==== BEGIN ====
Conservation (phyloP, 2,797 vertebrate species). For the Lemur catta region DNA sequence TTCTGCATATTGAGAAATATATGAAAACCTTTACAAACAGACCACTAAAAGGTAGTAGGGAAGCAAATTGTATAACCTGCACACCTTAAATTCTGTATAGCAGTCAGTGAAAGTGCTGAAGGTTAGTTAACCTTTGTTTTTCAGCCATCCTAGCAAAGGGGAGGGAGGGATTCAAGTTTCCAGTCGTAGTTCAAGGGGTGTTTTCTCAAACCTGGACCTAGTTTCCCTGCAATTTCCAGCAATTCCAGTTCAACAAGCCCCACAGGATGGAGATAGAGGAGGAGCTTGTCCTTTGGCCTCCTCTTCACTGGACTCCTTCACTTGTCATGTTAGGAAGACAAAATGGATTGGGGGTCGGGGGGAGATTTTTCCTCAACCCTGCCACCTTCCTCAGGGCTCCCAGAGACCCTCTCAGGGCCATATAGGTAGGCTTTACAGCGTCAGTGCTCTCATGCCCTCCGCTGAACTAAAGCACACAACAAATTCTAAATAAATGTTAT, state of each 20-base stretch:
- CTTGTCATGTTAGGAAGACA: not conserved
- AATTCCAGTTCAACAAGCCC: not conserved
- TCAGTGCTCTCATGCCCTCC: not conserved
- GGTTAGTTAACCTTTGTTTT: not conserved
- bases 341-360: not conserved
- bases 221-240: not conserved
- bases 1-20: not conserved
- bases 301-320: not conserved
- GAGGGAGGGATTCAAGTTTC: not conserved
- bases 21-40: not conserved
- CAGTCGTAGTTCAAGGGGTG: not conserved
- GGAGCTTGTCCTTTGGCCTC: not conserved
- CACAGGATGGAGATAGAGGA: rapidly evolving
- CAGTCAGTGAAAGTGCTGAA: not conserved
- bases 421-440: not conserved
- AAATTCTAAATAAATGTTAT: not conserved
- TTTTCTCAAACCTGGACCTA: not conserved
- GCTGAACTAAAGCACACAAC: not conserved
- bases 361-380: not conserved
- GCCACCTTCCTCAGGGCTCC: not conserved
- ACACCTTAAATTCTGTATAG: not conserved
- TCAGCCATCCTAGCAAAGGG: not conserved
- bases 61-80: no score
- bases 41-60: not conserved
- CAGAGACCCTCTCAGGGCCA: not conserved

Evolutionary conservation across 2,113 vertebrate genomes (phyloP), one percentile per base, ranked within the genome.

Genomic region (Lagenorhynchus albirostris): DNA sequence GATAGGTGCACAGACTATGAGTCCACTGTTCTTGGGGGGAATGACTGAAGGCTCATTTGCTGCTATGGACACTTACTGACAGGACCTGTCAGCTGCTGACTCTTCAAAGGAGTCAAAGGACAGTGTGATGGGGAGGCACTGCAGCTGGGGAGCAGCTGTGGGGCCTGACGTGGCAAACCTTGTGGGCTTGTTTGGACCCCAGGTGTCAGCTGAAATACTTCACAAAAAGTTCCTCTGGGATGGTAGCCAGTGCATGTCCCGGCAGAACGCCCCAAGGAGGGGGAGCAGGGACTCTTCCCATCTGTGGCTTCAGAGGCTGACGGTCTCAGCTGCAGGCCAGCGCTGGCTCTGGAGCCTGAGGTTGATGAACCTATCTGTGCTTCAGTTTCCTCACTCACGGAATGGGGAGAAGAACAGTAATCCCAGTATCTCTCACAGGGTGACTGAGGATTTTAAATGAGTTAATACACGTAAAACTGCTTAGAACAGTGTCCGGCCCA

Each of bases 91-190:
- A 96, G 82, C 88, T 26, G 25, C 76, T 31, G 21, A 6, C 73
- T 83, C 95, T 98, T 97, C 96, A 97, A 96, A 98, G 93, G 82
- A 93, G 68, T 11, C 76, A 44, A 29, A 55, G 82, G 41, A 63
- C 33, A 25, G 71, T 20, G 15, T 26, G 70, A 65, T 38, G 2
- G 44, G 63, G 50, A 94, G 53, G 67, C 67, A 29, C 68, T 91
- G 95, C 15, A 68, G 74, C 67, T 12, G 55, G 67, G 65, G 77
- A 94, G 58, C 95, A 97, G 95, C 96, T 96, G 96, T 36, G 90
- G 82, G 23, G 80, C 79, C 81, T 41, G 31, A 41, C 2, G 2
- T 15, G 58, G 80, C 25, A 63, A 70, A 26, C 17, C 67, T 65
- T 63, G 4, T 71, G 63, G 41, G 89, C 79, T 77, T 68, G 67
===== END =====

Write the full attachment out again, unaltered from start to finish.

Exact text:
Conservation (phyloP, 2,797 vertebrate species). For the Lemur catta region DNA sequence TTCTGCATATTGAGAAATATATGAAAACCTTTACAAACAGACCACTAAAAGGTAGTAGGGAAGCAAATTGTATAACCTGCACACCTTAAATTCTGTATAGCAGTCAGTGAAAGTGCTGAAGGTTAGTTAACCTTTGTTTTTCAGCCATCCTAGCAAAGGGGAGGGAGGGATTCAAGTTTCCAGTCGTAGTTCAAGGGGTGTTTTCTCAAACCTGGACCTAGTTTCCCTGCAATTTCCAGCAATTCCAGTTCAACAAGCCCCACAGGATGGAGATAGAGGAGGAGCTTGTCCTTTGGCCTCCTCTTCACTGGACTCCTTCACTTGTCATGTTAGGAAGACAAAATGGATTGGGGGTCGGGGGGAGATTTTTCCTCAACCCTGCCACCTTCCTCAGGGCTCCCAGAGACCCTCTCAGGGCCATATAGGTAGGCTTTACAGCGTCAGTGCTCTCATGCCCTCCGCTGAACTAAAGCACACAACAAATTCTAAATAAATGTTAT, state of each 20-base stretch:
- CTTGTCATGTTAGGAAGACA: not conserved
- AATTCCAGTTCAACAAGCCC: not conserved
- TCAGTGCTCTCATGCCCTCC: not conserved
- GGTTAGTTAACCTTTGTTTT: not conserved
- bases 341-360: not conserved
- bases 221-240: not conserved
- bases 1-20: not conserved
- bases 301-320: not conserved
- GAGGGAGGGATTCAAGTTTC: not conserved
- bases 21-40: not conserved
- CAGTCGTAGTTCAAGGGGTG: not conserved
- GGAGCTTGTCCTTTGGCCTC: not conserved
- CACAGGATGGAGATAGAGGA: rapidly evolving
- CAGTCAGTGAAAGTGCTGAA: not conserved
- bases 421-440: not conserved
- AAATTCTAAATAAATGTTAT: not conserved
- TTTTCTCAAACCTGGACCTA: not conserved
- GCTGAACTAAAGCACACAAC: not conserved
- bases 361-380: not conserved
- GCCACCTTCCTCAGGGCTCC: not conserved
- ACACCTTAAATTCTGTATAG: not conserved
- TCAGCCATCCTAGCAAAGGG: not conserved
- bases 61-80: no score
- bases 41-60: not conserved
- CAGAGACCCTCTCAGGGCCA: not conserved

Evolutionary conservation across 2,113 vertebrate genomes (phyloP), one percentile per base, ranked within the genome.

Genomic region (Lagenorhynchus albirostris): DNA sequence GATAGGTGCACAGACTATGAGTCCACTGTTCTTGGGGGGAATGACTGAAGGCTCATTTGCTGCTATGGACACTTACTGACAGGACCTGTCAGCTGCTGACTCTTCAAAGGAGTCAAAGGACAGTGTGATGGGGAGGCACTGCAGCTGGGGAGCAGCTGTGGGGCCTGACGTGGCAAACCTTGTGGGCTTGTTTGGACCCCAGGTGTCAGCTGAAATACTTCACAAAAAGTTCCTCTGGGATGGTAGCCAGTGCATGTCCCGGCAGAACGCCCCAAGGAGGGGGAGCAGGGACTCTTCCCATCTGTGGCTTCAGAGGCTGACGGTCTCAGCTGCAGGCCAGCGCTGGCTCTGGAGCCTGAGGTTGATGAACCTATCTGTGCTTCAGTTTCCTCACTCACGGAATGGGGAGAAGAACAGTAATCCCAGTATCTCTCACAGGGTGACTGAGGATTTTAAATGAGTTAATACACGTAAAACTGCTTAGAACAGTGTCCGGCCCA

Each of bases 91-190:
- A 96, G 82, C 88, T 26, G 25, C 76, T 31, G 21, A 6, C 73
- T 83, C 95, T 98, T 97, C 96, A 97, A 96, A 98, G 93, G 82
- A 93, G 68, T 11, C 76, A 44, A 29, A 55, G 82, G 41, A 63
- C 33, A 25, G 71, T 20, G 15, T 26, G 70, A 65, T 38, G 2
- G 44, G 63, G 50, A 94, G 53, G 67, C 67, A 29, C 68, T 91
- G 95, C 15, A 68, G 74, C 67, T 12, G 55, G 67, G 65, G 77
- A 94, G 58, C 95, A 97, G 95, C 96, T 96, G 96, T 36, G 90
- G 82, G 23, G 80, C 79, C 81, T 41, G 31, A 41, C 2, G 2
- T 15, G 58, G 80, C 25, A 63, A 70, A 26, C 17, C 67, T 65
- T 63, G 4, T 71, G 63, G 41, G 89, C 79, T 77, T 68, G 67